With Friends Like These: On Pakistan

Christian Parenti in The Nation:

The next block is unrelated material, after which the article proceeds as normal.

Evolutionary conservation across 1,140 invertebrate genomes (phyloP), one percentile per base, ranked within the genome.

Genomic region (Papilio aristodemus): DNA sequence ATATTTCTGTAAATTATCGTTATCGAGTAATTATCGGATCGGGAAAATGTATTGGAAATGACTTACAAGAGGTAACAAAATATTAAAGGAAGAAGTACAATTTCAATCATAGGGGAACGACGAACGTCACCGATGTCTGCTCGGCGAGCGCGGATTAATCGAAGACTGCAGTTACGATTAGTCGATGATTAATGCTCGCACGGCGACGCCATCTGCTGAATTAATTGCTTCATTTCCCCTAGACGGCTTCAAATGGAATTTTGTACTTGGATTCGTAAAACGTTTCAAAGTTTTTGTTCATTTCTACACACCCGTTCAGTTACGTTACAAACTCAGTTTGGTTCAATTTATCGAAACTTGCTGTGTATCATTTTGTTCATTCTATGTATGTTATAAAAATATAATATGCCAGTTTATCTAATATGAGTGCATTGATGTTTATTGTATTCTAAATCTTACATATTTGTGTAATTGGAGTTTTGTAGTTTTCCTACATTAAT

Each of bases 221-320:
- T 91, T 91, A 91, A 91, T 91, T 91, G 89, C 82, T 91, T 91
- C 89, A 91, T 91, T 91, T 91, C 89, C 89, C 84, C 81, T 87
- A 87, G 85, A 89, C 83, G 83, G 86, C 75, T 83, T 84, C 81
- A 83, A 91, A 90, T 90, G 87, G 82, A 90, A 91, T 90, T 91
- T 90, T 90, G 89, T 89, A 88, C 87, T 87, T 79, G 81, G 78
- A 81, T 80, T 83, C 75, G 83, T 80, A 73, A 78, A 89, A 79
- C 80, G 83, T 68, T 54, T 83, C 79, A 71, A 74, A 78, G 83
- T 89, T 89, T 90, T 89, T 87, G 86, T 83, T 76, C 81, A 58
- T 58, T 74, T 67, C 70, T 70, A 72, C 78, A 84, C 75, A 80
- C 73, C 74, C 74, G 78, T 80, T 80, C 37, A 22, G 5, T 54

FlagbigIt’s best not to dwell too much on Pakistan, or at least Ahmed Rashid’s description of it in Pakistan on the Brink, because the conclusions are so grim. Consider the variables: there are at least three civil wars being fought in the country, which has an arsenal of around 100 atomic weapons and is manufacturing more. Its military and intelligence services have cultivated religious extremists and terrorists as policy proxies for nearly sixty years, and have now lost control of some of them. The social capacities of the government’s civilian branches are minimal; its bureaucracies are largely unable or unwilling to do the economic planning and development necessary to meet the basic needs of the world’s sixth-most-populous nation. Its economic growth is only about half that of Bangladesh or Sri Lanka, and is generally well below half of the typical growth rates in India; consequently, its economy can’t create enough work for its “youth bulge” (35 percent of Pakistanis are below the age of 15). The country’s political class is composed mostly of reactionary landlords who steal from the public coffers and oppose meaningful social reform. In 2011, more than two-thirds of Pakistani lawmakers—rich men, mostly—did not even bother with the pretense of filing income taxes. The president, Asif Ali Zardari, was among them.

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